HELENA – The Republican-led House backed full repeal Thursday of the state’s medical marijuana law, arguing it is time to undo the 2004 ballot initiative that spawned an industry few envisioned.
House Speaker Mike Milburn, carrying the measure himself, said medical marijuana use has gone far beyond what voters approved and argued it is too late to attempt to rein it in. He said the medical marijuana law has led to an abundance of the drug in attracting a criminal element and an illegal trade that has moved into schools and even beyond state borders.
“It is starting to undermine the entire fabric of our state,” Milburn told the House during floor debate. “It is time to take back our state and our culture and do what is best for Montana.”
The House approved the repeal bill mostly along party lines 63-37. It faces one more largely procedural vote in that chamber before going to the Senate, where it is expected to face a tougher road. Several Republicans in the Senate are openly backing the alternative of strict regulation of the industry.
House Democrats arguing against a full repeal of the medical marijuana law said it is wrong to completely get rid of a voter-approved initiative. They said the explosion of medical marijuana use over the past couple of years is the fault of the Legislature, which in several sessions since 2005, failed to implement any sort of regulation.
“We had many years to regulate what 62 percent of voters approved, and did nothing,” said Rep. Pat Noonan, D-Butte.
Democrats opposing the measure argue lawmakers should instead heavily regulate the industry, and leave repeal to voters if they so choose.
A measure drafted over the past year in an interim committee would regulate the business and make it far more difficult to get a “green card,” especially for those seeking one for the most common ailment of chronic pain. That proposal, which also would charge the industry more fees to pay for the regulation, has stalled in a House committee.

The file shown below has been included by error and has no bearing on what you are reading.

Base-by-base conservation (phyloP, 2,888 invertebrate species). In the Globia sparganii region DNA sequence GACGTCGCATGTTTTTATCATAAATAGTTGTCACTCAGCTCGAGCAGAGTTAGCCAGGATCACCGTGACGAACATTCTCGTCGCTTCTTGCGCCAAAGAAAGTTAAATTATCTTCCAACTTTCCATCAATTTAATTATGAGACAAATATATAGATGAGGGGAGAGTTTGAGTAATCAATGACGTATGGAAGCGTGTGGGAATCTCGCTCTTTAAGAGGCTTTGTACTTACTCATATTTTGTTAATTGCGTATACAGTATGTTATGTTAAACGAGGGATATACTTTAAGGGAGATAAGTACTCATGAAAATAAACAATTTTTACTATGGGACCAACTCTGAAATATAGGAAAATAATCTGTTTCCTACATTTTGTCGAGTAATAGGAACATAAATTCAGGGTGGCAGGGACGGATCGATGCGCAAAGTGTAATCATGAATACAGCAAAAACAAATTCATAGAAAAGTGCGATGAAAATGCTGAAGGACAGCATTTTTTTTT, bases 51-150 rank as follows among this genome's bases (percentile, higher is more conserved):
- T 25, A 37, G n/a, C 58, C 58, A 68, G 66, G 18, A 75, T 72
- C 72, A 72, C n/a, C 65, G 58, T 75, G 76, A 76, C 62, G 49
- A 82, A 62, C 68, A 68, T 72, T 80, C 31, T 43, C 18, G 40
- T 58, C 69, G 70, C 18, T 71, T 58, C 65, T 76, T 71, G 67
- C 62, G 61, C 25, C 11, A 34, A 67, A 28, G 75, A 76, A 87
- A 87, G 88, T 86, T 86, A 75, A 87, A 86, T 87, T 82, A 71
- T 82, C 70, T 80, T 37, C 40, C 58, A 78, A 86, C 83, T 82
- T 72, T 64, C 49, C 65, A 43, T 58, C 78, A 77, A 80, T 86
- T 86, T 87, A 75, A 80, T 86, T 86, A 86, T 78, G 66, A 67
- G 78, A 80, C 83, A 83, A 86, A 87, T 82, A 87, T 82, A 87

A Senate panel on Friday will be looking at a plan from Republican state Sen. Dave Lewis of Helena to raise about $16 million a year by taxing the industry to pay for far more intense regulation of the people who grow the medical marijuana and those who use it. This would include grants to local governments to deal with issues they face when dealing with the industry.
Some towns and cities have banned medical marijuana businesses from operating within their jurisdiction because they don’t know whether the shops meet city codes or if they are too close to churches, schools or parks.
Gov. Brian Schweitzer has said changes to the law are needed to deal with an unforeseen explosion in the industry, but has stopped short of calling for an outright repeal. But he has not proposed a solution either.
Overflow crowds have testified at the Legislature during hearings on the various bills this session, with citizens telling lawmakers to tread carefully in dealing with medical marijuana used by more than 30,000 Montanans.
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